Director – Chris Angel, Screenplay – John Benjamin Martin, Producers – Gary Hawson & Giles Paquin, Photography – Curtis J. Petersen, Music – Daryl Bennett & Jim Guttridge, Visual Effects Supervisor – Dean Lewis, Digital Visual Effects – Tube Studios, Special Effects Supervisors – Mark Gebel & Gary Paller, Makeup Effects/Creatures – Sota FX (Supervisors – Roy Knyrim & Jerry Macaluso), Makeup Effects Supervisor – Mark Villalobos, Production Design – Rejean Labrie. Production Company – Overseas Filmgroup/Artisan Entertainment/Blue Rider Pictures/GFT Entertainment/Paquin Entertainment Group/Wishmaster 4 Productions Inc
Tara Spencer-Nairn (Lisa Burnley), Michael Trucco (Stephen Verdel), Jason Thompson (Sam Layton), John Novak (Djinn), Kimberly Huie (Tracy), Victor Webster (The Hunter), John Benjamin Martin (Doug Hollister), Aleks Paunovic (Brick), Mariah Bernstein (Jennifer), Ernesto Griffith (Noel the Bartender)
Lisa Burnley’s boyfriend Sam Layton has had his legs paralysed in an accident. Sam is now embittered and spends much time drinking, which has strained their relationship. Their attorney Stephen Verdel has been processing a lawsuit on their behalf. Verdel now tells Lisa that he is attracted to her and presents her with an ornamented box as gift. She accidentally drops the box, causing a red gemstone to fall out from inside. After she leaves, the djinn emerges from the gemstone. It grants Verdel a wish, which it then uses to kill him and steal his body. As Verdel, the djinn sets about trying to get Lisa to make the three wishes it needs in order to allow its kind to roam free on Earth. For the first two, Lisa wishes that the legal case could be settled and that Sam could regain the use of his legs. However, when the djinn, all the while trying to seduce Lisa away from Sam, pushes her to make the third wish, she wishes that she could love him for his true self. Having made the third wish, the djinn is now placed in the difficult position of being unable to grant it until she discovers that she can love his true form.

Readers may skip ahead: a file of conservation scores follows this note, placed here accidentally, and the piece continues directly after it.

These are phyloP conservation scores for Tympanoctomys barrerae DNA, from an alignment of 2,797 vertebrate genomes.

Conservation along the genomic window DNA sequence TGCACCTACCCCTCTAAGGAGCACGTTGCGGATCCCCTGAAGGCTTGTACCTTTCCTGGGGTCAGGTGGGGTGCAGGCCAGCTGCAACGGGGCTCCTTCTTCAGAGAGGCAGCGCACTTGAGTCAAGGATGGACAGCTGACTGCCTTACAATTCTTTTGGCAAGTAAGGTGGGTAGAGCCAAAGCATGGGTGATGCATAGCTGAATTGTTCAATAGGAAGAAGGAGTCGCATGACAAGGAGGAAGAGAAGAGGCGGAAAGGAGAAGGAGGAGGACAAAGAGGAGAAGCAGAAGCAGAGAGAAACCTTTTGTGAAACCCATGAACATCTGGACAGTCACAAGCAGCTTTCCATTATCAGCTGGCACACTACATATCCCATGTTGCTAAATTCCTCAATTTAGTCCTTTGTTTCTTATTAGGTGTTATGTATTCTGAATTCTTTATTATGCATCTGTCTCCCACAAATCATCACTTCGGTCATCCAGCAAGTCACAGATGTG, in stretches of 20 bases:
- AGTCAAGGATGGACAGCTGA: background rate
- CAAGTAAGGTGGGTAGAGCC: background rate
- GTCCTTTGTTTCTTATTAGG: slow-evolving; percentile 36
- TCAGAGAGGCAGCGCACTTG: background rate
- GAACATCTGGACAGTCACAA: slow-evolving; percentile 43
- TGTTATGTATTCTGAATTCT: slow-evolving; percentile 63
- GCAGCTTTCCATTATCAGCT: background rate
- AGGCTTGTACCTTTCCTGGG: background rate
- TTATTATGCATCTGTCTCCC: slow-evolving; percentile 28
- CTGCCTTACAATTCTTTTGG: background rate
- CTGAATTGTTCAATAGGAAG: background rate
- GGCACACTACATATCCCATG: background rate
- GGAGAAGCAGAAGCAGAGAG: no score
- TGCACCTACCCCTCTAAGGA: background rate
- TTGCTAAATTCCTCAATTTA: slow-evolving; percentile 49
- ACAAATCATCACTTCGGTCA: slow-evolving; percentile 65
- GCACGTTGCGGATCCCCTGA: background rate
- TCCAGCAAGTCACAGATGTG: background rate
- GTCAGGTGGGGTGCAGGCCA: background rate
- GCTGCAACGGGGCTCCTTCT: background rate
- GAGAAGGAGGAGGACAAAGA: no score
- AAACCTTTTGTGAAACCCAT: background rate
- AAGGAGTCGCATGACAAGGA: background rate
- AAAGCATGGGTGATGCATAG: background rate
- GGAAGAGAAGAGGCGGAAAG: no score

Wishmaster: The Prophecy Fulfilled was the fourth and so far last of the Wishmaster films. The series began with Wishmaster (1997) directed by makeup effects man Robert Kurtzman. Wishmaster was principally a vehicle for Kurtzman’s outlandish makeup effects and came predicated on the idea of turning the genie/djinn notion, usually used in fantasy films, into a horror concept wherein the djinn (Andrew Divoff) uses each wish it offers to kill the wisher in bizarre ways. There was a sequel, Wishmaster 2: Evil Never Dies (1999), which also featured Andrew Divoff as the djinn. This was by followed by two further sequels, Wishmaster 3: Beyond the Gates of Hell/Wishmaster III: Devilstone (2001) and Wishmaster: The Prophecy Fulfilled here, both of which were shot back-to-back on the cheap in Canada by director Chris Angel featuring John Novak as the djinn. Both of these get around the absence of Andrew Divoff with a clever device that has the djinn stealing the face of another person to wear throughout.
While Robert Kurtzman’s effects work gave an imaginative kick to an otherwise formulaic plot in the first Wishmaster, by the time of Wishmaster: The Prophecy Fulfilled, the series has become cheap and tatty. Kurtzman’s outlandish creations have been replaced by cheesy makeup effects produced by a discount studio – a particularly unconvincing set-piece with businessman (played by screenwriter John Benjamin Martin) ripping out his own tongue, slicing off his nose and jabbing a knife into his cheek; and especially the climactic scenes with djinns popping through the walls of a collapsing house. For that matter, the wishes offered up in Wishmaster: The Prophecy Fulfilled have been conceived with little imagination. When Kimberly Huie wishes that she could be “fucked to death”, all that happens is we see her suspended halfway up a wall. Some of these are ridiculous – like where barman Ernesto Griffith wishes that he could be a pimple on a stripper’s ass. The film’s single novel idea – although one that is only dealt with in unimaginative ways – is where the prime wisher makes a wish that she could love the djinn “for who he truly is” and we then see with sporadic amusement images of the djinn in love.
More so than it is a Wishmaster film, The Prophecy Fulfilled often feels like it is about a troubled relationship where the woman is drawn off into having a potential affair. The actors in the roles of the troubled couple – Tara Spencer-Nairn and Jason Thompson – are blandly cast. These are parts that seem more well-suited to a couple in their thirties, not people around the average age of 22. On the other hand, Michael Trucco, later a regular on tv’s Battlestar Galactica (2003-9), is well cast in the part of the Wishmaster-possessed lawyer where he does a fine job of appearing smooth, charming and totally ruthless.
Director Chris Angel is better known in the industry as an editor – these days he works as an editor for dvd extras. Outside of these two Wishmaster entries, he made two other genre films as director with The Fear: Resurrection (1999) and the Catholic serial killer film A Twist of Faith/Beyond Redemption (1999). With the exception of the non-genre comedy This is Not a Test (2008), Angel has yet to direct any other films.